"Passion" Isn't Actually Required to do a Good JobIt was with a real sense of gratitude that I read Alina Tugend's "Shortcuts" column in today's New York Times. I have never been comfortable with the popular admonition that people should do their darndest to bring "passion" to their jobs. As I indicated in this blog's first post, I certainly agree that it's best for people to be working in jobs they truly care about, but I can't help thinking that "passion" has connotations that generally fit private life best.
Tugend's quarrel with the call for "passion" at work, is not exactly like mine. Her question is:
Are we falling into a trap of believing that our work and indeed, our lives, should always be fascinating and all-consuming? Are we somehow lacking if we're bored at times or buried under routine tasks or failing to challenge ourselves at every turn?Following her own line of thought, Tugend goes on to discuss the ideas of various thinkers who have addressed the questions of what mental state or attitude is best suited to achieving satisfaction at work, and what employers and employees can do to encourage arriving at this preferred state.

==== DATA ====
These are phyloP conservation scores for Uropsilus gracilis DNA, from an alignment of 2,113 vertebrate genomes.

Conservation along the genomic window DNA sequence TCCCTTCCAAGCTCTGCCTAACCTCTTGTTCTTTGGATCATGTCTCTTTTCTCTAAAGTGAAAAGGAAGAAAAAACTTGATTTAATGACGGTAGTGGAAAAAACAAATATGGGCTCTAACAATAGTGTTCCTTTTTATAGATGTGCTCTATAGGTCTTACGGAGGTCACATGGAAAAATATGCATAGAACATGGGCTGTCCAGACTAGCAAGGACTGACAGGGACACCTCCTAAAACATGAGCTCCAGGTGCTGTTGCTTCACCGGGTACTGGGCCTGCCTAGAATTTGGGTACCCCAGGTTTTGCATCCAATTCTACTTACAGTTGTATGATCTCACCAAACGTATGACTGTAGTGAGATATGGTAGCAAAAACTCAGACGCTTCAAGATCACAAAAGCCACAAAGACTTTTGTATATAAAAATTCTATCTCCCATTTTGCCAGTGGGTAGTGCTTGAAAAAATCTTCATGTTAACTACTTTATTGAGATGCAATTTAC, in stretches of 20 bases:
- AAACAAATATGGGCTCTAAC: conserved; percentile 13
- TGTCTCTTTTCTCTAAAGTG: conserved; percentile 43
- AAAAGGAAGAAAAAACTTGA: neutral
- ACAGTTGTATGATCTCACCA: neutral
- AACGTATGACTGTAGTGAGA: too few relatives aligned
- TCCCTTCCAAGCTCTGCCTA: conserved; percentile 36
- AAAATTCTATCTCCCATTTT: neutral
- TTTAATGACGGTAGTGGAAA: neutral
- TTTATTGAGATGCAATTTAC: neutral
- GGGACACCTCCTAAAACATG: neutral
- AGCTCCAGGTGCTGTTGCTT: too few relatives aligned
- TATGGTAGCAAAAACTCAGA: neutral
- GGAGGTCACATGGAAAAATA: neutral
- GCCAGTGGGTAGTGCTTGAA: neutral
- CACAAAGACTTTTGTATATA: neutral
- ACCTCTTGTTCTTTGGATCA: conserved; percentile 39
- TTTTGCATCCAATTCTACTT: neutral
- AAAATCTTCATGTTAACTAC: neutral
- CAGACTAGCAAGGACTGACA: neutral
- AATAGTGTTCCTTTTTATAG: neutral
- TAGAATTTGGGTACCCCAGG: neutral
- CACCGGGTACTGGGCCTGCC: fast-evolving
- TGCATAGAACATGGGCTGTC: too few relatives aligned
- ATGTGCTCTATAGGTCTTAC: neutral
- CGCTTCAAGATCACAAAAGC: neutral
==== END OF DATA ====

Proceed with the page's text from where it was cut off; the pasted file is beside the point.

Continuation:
As it turns out, the advice Tugend's informants offer is quite consonant with my own (by no means unprecendented) thought that people should aim to be employed doing something they can embrace wholeheartedly (while also recognizing that just about any job has tiresome aspects). Similarly, managers should aim to get people working on projects that particular individuals find inherently interesting and that tap the employees' strengths.